Regulation of immunity to the two-component lantibiotic, lacticin 3147, by the transcriptional repressor LtnR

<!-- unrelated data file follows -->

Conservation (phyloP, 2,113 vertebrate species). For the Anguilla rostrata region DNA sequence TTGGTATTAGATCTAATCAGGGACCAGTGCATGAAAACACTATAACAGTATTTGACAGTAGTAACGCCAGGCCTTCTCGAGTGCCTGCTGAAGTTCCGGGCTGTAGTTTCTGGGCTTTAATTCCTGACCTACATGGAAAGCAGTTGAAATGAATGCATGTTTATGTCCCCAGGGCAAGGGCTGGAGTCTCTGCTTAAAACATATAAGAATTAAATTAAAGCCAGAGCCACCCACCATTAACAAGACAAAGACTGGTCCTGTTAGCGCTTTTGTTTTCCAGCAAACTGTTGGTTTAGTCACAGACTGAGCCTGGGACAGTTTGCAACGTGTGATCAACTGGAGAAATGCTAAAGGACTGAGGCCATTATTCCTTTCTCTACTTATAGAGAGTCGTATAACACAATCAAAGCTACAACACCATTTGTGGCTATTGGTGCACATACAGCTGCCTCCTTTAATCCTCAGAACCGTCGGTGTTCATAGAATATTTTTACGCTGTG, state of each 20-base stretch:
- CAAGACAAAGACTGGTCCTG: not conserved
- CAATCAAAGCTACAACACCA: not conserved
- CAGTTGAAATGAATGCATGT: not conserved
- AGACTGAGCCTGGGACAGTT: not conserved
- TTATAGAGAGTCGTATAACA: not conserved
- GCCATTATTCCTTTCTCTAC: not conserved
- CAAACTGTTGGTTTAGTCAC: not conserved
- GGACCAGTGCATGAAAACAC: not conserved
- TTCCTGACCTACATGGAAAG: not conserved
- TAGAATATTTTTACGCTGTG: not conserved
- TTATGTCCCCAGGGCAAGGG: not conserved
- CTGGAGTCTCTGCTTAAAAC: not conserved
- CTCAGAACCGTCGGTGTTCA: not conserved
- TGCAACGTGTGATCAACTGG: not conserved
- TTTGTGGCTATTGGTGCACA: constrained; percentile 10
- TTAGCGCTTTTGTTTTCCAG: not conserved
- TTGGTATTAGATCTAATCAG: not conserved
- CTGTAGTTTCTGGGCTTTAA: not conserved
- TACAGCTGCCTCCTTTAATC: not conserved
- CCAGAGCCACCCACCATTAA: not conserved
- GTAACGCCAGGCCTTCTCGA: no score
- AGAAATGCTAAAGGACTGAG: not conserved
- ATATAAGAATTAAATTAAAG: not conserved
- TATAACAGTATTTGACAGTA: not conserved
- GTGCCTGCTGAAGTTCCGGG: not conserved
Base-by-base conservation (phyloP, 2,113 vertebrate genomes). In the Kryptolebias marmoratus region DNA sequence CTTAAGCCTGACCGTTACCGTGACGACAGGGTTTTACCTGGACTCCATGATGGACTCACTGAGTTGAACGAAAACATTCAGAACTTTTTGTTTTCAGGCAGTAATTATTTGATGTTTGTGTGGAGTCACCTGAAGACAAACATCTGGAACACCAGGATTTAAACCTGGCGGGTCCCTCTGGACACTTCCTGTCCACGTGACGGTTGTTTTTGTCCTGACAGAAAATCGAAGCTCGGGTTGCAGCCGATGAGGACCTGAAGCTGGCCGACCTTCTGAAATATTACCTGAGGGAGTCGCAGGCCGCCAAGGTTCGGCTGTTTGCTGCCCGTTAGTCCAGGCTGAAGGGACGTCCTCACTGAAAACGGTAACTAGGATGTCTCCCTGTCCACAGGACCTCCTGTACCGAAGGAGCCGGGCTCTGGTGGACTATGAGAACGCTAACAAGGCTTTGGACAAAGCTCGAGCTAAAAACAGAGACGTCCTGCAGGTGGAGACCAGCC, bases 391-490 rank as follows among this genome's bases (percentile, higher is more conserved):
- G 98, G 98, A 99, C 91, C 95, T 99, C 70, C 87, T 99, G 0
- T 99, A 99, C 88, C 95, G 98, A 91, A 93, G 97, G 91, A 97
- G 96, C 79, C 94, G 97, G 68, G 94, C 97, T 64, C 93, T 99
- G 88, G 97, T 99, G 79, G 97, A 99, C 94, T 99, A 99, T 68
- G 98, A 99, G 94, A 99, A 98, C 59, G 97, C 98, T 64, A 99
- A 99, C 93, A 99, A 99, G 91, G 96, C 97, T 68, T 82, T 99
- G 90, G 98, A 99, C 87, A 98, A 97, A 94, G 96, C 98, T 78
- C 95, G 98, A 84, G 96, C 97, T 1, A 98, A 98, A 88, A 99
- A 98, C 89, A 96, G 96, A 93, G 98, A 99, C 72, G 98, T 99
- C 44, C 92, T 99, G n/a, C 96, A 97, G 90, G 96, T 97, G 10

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Lacticin 3147 is a membrane-active, two-component lantibiotic produced by Lactococcus lactis ssp. lactis DPC3147. In this study, the promoters of the lacticin 3147 gene cluster were mapped to the intergenic region between ltnR and ltnA1 (the genes encoding the regulatory protein LtnR and the first structural gene, LtnA1), and Northern analyses revealed that the biosynthetic and immunity genes are divergently transcribed in two operons, ltnA1A2M1TM2D and ltnRIFE respectively. Although the promoter controlling biosynthesis (Pbac) appears to be constitutive, characterization of a downstream β-galactosidase (β-gal) fusion beyond an intragenic stem–loop structure in ltnM1 confirmed that this putative transcriptional attenuator allows limited readthrough to the downstream biosynthetic genes, thus maintaining the correct stoichiometry between structural peptides and biosynthetic machinery. The promoter of the ltnRIFE operon (Pimm) was shown to be regulated by the transcriptional repressor LtnR. A mutant with a truncated ltnR gene exhibited a hyperimmune phenotype, whereas overexpression of ltnR resulted in cells with increased sensitivity to lacticin 3147. Gel mobility shift analysis indicated that LtnR binds to the Pimm promoter region, and fusion of this promoter to the β-gal gene of pAK80 revealed that expression from Pimm is significantly reduced in the presence of LtnR. Thus, we have demonstrated that lacticin 3147 uses a regulatory mechanism not previously identified in lantibiotic systems.